I just returned from the north, visiting my sister-in-law Kris and her family in New Hampshire.
As a fellow stay-at-home who is nursing babies and fledging business, we spent a lot of time talking about balancing family life and trying to be an adult with goals and accomplishments. The conclusion from the weekend can be summed up rather simply. Raising babies and raising a business are very similar: both are hard but rewarding, and with both you never seem to have the time to do everything you want to do.
It snowed about 10 inches while we were in New Hampshire. This is real snow, not the snow-sleet-rain stuff (affectionately referred to as a “wintry mix” by the Weather Channel) we so often get here in Pennsylvania. Nothing worse than having a “snow day” only to find no snow on the ground but an awful lot of slush or ice.
All this snow inspired a Little House on the Prairie moment as I decided to try my hand at making Sugar on Snow. This ultra-simple yumminess entails pouring boiling maple syrup over fresh snow so it hardens quickly into a taffy-like candy. If you like maple syrup as much as I do, you have to try this. The only thing better than this is slurping the syrup right out of the jug (please note: not something I’ve done, but something I’ve contemplated when clearing the table after pancakes).
I searched the Internet and found many Vermonters happy to share directions, not that you really need a recipe for this. Vermont Living provides specifics about the best temperature for optimum candy-making.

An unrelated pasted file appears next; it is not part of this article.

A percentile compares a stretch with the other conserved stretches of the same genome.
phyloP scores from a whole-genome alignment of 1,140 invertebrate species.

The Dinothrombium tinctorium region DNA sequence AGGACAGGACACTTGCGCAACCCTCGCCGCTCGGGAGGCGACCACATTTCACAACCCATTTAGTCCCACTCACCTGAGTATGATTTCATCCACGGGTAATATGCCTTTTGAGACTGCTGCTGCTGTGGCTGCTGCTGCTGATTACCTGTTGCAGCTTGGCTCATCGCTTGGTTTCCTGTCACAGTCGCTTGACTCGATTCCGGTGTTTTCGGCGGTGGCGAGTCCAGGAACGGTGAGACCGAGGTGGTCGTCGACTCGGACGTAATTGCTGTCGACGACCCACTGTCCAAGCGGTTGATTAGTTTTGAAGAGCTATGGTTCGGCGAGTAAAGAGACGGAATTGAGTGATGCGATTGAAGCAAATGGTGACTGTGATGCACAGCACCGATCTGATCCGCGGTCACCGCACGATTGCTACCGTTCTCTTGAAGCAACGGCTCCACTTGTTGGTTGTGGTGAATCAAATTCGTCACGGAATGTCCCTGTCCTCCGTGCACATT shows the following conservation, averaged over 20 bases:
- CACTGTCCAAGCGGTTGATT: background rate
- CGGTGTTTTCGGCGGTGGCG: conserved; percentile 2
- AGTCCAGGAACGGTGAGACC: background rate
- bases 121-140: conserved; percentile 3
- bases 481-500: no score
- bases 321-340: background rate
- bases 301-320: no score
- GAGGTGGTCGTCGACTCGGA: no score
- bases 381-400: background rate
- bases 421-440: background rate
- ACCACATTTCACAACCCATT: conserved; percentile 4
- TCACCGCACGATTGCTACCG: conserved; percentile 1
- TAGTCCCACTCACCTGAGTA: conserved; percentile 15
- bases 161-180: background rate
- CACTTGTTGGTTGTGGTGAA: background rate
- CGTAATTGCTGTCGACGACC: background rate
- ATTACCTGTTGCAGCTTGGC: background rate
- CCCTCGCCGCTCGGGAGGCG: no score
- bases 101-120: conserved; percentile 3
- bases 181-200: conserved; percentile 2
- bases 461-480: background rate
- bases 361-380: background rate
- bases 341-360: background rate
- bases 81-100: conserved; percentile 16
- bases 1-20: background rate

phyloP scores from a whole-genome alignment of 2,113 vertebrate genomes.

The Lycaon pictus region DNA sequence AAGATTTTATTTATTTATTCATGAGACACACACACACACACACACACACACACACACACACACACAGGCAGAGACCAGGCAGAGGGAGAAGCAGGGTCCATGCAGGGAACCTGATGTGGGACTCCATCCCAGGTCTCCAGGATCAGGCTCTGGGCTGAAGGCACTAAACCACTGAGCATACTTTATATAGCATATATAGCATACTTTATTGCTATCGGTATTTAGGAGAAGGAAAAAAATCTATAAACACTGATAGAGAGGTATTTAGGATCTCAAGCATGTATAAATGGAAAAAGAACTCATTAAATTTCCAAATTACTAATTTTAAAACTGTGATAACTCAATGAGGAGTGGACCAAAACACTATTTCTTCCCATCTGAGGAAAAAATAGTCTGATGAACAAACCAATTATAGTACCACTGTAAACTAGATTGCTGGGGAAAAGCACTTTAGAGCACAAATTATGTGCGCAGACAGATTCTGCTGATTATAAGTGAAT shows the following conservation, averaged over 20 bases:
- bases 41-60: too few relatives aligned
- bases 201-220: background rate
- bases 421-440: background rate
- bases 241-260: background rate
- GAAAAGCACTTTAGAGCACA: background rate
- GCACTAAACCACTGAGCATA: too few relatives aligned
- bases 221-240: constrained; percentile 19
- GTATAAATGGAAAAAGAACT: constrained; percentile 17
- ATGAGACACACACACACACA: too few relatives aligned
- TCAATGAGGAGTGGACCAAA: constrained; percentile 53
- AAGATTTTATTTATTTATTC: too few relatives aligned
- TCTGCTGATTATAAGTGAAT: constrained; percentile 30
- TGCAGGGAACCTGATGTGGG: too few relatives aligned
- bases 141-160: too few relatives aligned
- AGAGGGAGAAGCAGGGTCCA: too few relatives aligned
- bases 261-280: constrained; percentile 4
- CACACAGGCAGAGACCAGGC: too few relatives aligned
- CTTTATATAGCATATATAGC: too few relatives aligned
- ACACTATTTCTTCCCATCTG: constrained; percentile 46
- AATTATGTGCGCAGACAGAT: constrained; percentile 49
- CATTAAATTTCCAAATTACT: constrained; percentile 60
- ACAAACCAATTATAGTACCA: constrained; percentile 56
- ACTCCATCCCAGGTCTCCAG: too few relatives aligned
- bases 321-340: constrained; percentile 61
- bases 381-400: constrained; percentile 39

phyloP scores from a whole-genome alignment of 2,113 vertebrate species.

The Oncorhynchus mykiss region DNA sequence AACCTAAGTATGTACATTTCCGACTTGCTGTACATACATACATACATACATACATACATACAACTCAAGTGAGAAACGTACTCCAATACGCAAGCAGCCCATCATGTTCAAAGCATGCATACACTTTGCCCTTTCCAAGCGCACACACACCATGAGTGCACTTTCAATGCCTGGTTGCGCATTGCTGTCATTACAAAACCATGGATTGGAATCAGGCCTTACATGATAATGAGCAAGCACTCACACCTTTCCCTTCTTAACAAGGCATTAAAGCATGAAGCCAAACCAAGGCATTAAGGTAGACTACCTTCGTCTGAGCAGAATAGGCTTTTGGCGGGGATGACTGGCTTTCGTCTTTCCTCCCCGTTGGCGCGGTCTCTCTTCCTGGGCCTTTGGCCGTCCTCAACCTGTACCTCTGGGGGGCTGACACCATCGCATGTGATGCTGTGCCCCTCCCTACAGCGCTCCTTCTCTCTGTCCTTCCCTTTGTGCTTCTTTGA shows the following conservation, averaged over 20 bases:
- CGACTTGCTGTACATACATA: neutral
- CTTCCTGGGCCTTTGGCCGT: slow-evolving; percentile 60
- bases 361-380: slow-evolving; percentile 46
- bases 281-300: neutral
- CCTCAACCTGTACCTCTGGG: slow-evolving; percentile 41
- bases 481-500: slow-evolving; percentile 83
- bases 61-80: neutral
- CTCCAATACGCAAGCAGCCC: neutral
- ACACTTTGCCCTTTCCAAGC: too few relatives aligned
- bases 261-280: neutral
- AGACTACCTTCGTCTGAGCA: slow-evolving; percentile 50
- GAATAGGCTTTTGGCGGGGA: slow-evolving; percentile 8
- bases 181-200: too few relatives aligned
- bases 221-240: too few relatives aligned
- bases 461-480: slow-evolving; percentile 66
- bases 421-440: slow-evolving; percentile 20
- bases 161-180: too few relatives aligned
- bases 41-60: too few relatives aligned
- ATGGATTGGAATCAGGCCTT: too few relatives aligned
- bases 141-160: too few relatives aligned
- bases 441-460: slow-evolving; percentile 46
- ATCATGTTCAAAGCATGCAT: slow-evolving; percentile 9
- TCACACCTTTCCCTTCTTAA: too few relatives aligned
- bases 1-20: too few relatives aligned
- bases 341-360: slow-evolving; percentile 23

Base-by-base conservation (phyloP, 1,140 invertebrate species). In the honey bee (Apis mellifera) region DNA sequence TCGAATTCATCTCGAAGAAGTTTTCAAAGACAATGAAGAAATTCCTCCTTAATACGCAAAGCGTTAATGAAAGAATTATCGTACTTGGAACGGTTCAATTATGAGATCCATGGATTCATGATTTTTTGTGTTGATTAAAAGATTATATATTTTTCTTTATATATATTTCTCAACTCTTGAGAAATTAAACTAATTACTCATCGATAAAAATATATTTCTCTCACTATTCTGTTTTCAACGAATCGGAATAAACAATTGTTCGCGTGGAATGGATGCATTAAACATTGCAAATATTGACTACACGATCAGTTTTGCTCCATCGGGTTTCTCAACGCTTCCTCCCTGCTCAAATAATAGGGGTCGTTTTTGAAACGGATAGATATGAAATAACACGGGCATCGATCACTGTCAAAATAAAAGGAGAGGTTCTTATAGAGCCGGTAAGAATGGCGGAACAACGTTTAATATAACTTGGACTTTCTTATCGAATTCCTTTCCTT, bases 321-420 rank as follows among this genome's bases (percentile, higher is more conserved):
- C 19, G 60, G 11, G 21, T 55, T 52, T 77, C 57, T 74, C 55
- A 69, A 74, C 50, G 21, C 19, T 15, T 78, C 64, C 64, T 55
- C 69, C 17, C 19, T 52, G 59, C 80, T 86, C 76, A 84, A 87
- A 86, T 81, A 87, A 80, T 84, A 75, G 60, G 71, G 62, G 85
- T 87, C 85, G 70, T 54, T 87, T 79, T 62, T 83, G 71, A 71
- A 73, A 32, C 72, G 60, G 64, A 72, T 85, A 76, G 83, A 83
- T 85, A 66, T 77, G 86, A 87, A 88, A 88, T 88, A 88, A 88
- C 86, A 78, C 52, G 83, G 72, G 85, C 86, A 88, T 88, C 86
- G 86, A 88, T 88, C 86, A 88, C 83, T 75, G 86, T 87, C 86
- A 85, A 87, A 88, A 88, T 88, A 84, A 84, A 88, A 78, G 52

With only a meat thermometer reading to temps of 220Â°F at my disposal (above 230Â°F is the best boiling temp for the syrup), I winged it. Here are Sue’s direction for making Sugar On Snow.
2. Bring the maple syrup to a rolling boil, to the point where you fear it’s going to boil over. I began with about 1 inch of syrup in the bottom of the pot and it boiled all the way up the sides. The picture to the left shows a good boil. The picture on the right shows the syrup that hasn’t reach a good boil yet. But never fear: if you don’t let it boil enough it just melts the snow instead of hardening and you end up with a maple syrup snow cone, which is darn good, too. You’ll know it’s not hot enough when it looks like some animal did its business in your snow.
3. Without stirring, pour maple syrup over the snow directly from the pot. I scooped out the last dregs with a wooden spoon.
4.Wait a few seconds for it to harden, then dig in. Yuuuuuummy! Eat it right off the snow. Don’t serve it on a plate like I did here (right), because it melts onto the plate into a gooey mess if you don’t eat it fast enough.
I did try the Vermont tradition of eating a sour pickle after eating some maple taffy. Although this tastes much better than it sounds, it’s not something I need to do again.
There’s no reason we folks here in Pennsylvania can’t make sugar on snow. In fact, you can use shaved ice rather than snow. Pollution is an issue for me, however. I live in the city so the rock salt seems to get everywhere. It pains me to tell my kids not to eat the snow here, but alas, they eat the vast snowcones that are grandparents’ backyards.
In addition to satisfying a sweet tooth, I also got to satisfy a long-standing Little House on the Prairie fantasy. Laura Ingalls Wilder details the sugar on snow party in Little House in the Big Woods book. As a young girl with long braids, I too, wanted to be Laura Ingalls, or more specifically, Melissa Gilbert as Laura Ingalls on the TV show. I wished for the bonnet and petticoats and lace-up boots. I wanted to tumble down a hill of wildflowers like Carrie in the TV show introduction. So finally my wish has come true to live like Laura and experience a little colonial life. And I didn’t even have to put up with Nellie to do it.